Walter Newman Haldeman

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Walter Newman Haldeman
A man with receding, dark hair and a graying mustache and full beard wearing a white shirt and dark jacket
Portrait of Walter Haldeman
Born(1821-04-27)April 27, 1821
DiedMay 14, 1902(1902-05-14) (aged 81)
  • Newspaper publisher
  • businessman
Years active1842–1902
EmployerLouisville Courier-Journal
Eliza Metcalfe
(m. 1844)
Children6, including John Haldeman

Walter Newman Haldeman (April 27, 1821 – May 14, 1902) was an American newspaper publisher, owner, and businessman from Louisville, Kentucky, in the 19th and early 20th centuries. He was the founder of the Louisville Courier, which would later merge to become Louisville Courier-Journal. He was the founder of the city of Naples, Florida, and the owner of the Major League Baseball team Louisville Grays.

Early life[edit]

Walter Newman Haldeman was born on April 27, 1821, in Maysville, Kentucky, to Elizabeth and John Haldeman.[1][2] He spent his childhood years in Maysville and attended Maysville Academy with future prominent Americans' Ulysses S. Grant, William H. Wadsworth, Thomas H. Nelson, and William "Bull" Nelson under the tutelage of Professor William A. Richardson.[1] At age 16, Haldeman moved with his family to Louisville, Kentucky, where he worked in a grocery store called Rogers & Dunham and commission house. In 1840, Haldeman started his newspaper career in a clerical position at the Louisville Journal, but within a few years he had opened his own bookstore and print shop.[2]


In 1843, Haldeman started the publication of a small newspaper called the Daily Dime. Haldeman renamed the newspaper in 1844 to the Louisville Courier.[2] It was a pro-secessionist newspaper both before and during the Civil War. It was shut down by General Robert Anderson in September 1861, but Haldeman fearing arrest as a traitor, removed to Bowling Green, Kentucky, where he continued publication.[2][3] After the war, in 1868, the Courier merged with its cross-town rival—the pro-Union Louisville Journal—to form the Louisville Courier-Journal.[1] Haldeman became president of the new corporation.[4] The combined paper is still in circulation and currently owned by the Gannett Company.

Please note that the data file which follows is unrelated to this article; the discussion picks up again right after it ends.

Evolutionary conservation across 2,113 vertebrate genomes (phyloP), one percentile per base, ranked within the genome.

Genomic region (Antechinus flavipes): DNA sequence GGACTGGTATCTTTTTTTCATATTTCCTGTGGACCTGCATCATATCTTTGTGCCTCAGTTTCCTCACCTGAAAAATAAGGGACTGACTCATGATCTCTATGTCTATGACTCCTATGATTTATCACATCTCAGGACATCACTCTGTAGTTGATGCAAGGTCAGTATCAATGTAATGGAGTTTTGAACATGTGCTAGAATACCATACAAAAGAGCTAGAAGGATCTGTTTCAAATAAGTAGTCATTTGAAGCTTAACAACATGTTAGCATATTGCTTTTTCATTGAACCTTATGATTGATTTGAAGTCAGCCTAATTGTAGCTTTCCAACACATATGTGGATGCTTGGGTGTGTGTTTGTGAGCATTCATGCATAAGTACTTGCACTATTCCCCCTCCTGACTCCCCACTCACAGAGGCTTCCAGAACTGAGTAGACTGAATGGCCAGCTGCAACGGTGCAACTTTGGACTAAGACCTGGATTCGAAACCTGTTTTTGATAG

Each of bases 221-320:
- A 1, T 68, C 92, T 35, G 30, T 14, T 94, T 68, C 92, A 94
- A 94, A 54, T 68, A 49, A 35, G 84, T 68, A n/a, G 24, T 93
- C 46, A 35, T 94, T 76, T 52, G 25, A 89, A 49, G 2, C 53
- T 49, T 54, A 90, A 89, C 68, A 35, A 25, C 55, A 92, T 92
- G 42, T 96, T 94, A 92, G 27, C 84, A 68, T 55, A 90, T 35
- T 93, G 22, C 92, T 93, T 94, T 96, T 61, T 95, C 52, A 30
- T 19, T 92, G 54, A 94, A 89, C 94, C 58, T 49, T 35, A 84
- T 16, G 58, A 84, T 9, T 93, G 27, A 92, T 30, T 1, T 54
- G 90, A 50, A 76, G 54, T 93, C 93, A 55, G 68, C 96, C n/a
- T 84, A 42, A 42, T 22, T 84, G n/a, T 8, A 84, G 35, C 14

Haldeman is also known as the founder of Naples, Florida, and the owner of the Major League Baseball team, the Louisville Grays; a charter member of the National League. His son, John Haldeman, played in one game for the Grays in 1877.

Haldeman shied away from the spotlight, as a New York Times article from May 14, 1902, described him as "a man of unusual force of character, but remarkably modest, so that he resented any form of publicity about himself"; thus providing the spotlight for the Courier-Journal editor, Henry Watterson.[4]

Personal life[edit]

Haldeman married Eliza Metcalfe of Cincinnati, Ohio, in 1844. They had six children, one who died in infancy and Lizzie, Isabel, William, Bruce and John.[2]

Haldeman died in Louisville on the morning of May 14, 1902, from peritonitis following an injury from being hit by a street car a week prior.[2]


  1. ^ a b c Collins, Lewis; Collins, Richard H. (October 1998). History of Kentucky - Lewis Collins, Richard H. Collins - Google Books. ISBN 9780806345642. Retrieved October 26, 2012.
  2. ^ a b c d e f "W.N. Haldeman Dead". The Twice-A-Week Messenger. May 16, 1902. p. 6. Retrieved May 28, 2022 – via access icon
  3. ^ Craig, Berry (2018). Kentucky's Rebel Press: Pro-Confederate Media and the Secession Crisis. Lexington, Ky.: University of Kentucky Press. pp. 17–18. ISBN 9780813174594.
  4. ^ a b "Walter N. Halderman Dead" (PDF). New York Times. May 14, 1902. Retrieved April 10, 2010.

External links[edit]